Henrik Nordvargr Björkk should need no introduction to regular ID:UD readers, regardless of which project’s rubric he’s working under at any given moment. Committed fans of the Swedish maestro are likely aware, however, that his eponymous work has been delving into metaphysical and kabbalistic subjects with increasing depth and complexity. Regardless of subject matter, though, Nordvargr isn’t straying far from the clattering dread he’s always able to conjure musically, and new LP Daath finds new ways of continuing that mood.
It’s easy enough to recognize Daath as a continuation of the style staked out on preceding LP Metempyschosis. Percussion which oscillates from the solemnly ritualistic to the martially bombastic is given plenty of room to echo amidst pads and field recordings, while Björkk himself rages and holds court amidst clanging spasms of noise. It still falls clearly within the death industrial milieu, but Daath pushes the boundaries of the genre (which Björkk himself helped to establish) even further than Metempsychosis. There’s an earthy texture to the record that disavows impassive mechanics, and stresses living, breathing instrumentation and concerns. This can take the form of steady but fully human bass on “The Horsemen Ride Out On Foaming Steeds” which points to doom metal, or gurgling subterranean voices on “Where There Is Word There Is Enlightenment”.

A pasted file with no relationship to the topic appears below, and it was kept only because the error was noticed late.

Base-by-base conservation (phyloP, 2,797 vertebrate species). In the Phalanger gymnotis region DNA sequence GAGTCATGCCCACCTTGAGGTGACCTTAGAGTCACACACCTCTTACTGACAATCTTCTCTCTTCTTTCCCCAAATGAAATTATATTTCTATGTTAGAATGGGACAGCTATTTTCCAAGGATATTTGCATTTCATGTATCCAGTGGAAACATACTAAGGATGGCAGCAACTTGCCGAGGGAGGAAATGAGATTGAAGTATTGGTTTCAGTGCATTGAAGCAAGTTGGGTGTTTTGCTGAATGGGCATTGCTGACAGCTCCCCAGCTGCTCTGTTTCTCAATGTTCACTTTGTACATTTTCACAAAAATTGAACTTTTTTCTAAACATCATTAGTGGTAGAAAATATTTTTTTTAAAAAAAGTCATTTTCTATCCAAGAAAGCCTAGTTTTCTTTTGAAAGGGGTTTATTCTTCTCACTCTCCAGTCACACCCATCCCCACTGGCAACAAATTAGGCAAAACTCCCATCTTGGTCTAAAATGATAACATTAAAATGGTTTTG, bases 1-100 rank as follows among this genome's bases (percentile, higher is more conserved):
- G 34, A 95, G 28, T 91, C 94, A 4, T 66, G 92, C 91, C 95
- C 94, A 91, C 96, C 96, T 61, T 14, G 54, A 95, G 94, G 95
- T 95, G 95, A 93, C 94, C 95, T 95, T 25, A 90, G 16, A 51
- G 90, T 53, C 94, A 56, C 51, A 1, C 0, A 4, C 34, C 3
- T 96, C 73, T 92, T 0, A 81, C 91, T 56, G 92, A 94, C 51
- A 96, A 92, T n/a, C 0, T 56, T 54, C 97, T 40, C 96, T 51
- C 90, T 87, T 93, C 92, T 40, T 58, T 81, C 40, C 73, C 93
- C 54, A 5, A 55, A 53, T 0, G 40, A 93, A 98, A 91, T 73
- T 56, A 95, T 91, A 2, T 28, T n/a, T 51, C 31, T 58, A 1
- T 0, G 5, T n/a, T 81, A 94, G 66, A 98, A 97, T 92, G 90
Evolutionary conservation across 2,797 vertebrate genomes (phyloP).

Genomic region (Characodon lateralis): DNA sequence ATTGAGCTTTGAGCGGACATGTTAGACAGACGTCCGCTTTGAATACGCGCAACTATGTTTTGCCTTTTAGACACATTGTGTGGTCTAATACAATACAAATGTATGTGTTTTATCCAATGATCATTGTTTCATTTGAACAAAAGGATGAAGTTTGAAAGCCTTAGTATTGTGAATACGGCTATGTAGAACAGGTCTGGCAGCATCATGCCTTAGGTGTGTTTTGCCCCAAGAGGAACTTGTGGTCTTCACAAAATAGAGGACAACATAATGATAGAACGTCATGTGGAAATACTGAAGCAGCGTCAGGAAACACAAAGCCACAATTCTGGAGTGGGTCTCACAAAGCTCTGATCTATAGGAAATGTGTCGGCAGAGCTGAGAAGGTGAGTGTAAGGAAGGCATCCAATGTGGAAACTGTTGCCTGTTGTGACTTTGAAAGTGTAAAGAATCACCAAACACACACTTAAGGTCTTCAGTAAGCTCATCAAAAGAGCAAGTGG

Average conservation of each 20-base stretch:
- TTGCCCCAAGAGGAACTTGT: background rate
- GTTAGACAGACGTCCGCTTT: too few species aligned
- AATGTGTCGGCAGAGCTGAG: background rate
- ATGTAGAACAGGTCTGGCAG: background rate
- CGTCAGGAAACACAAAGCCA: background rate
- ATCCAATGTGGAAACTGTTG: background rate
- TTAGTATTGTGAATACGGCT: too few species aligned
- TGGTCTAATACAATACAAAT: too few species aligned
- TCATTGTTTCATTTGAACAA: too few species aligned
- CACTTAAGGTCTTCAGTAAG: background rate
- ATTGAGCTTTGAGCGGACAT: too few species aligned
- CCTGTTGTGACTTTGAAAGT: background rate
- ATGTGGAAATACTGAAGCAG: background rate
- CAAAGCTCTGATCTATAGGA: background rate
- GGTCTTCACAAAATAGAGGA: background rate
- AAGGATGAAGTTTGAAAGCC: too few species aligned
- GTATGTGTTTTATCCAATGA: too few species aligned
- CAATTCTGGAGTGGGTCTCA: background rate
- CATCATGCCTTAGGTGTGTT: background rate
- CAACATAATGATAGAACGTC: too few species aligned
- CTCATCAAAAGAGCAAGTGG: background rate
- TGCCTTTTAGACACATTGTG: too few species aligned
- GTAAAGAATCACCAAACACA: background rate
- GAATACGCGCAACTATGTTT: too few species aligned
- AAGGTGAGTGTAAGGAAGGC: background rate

Images of dynasties, conquest, and lineages run through the larger kabbalistic theme of Daath, sometimes literally and historically, sometimes far more subtly. The examinations of truth and loyalty (be it military or religious) on “The Light Of The Lord And The Black Sun Behind The Sun” hold power regardless of your familiarity with the texts and traditions in which the record is invested. Elsewhere, Björkk attempts to metaphysically square the sexual circle on “As King, As Queen – When Kingdom Collide”, where Luciferian logic is used to justify ungodly hanky-panky in a rhetorical move that’d make John Donne proud.
It’s perhaps not surprising that the distinctions between Björkk’s innumerable projects are becoming more and more difficult to make. Beyond the sheer volume of work he’s releasing of late, records like Daath show just how omnivorous Björkk is, taking in influence from a wide range of fields, but invariably mastering and shaping them into his own focused blasts of rage and rumination.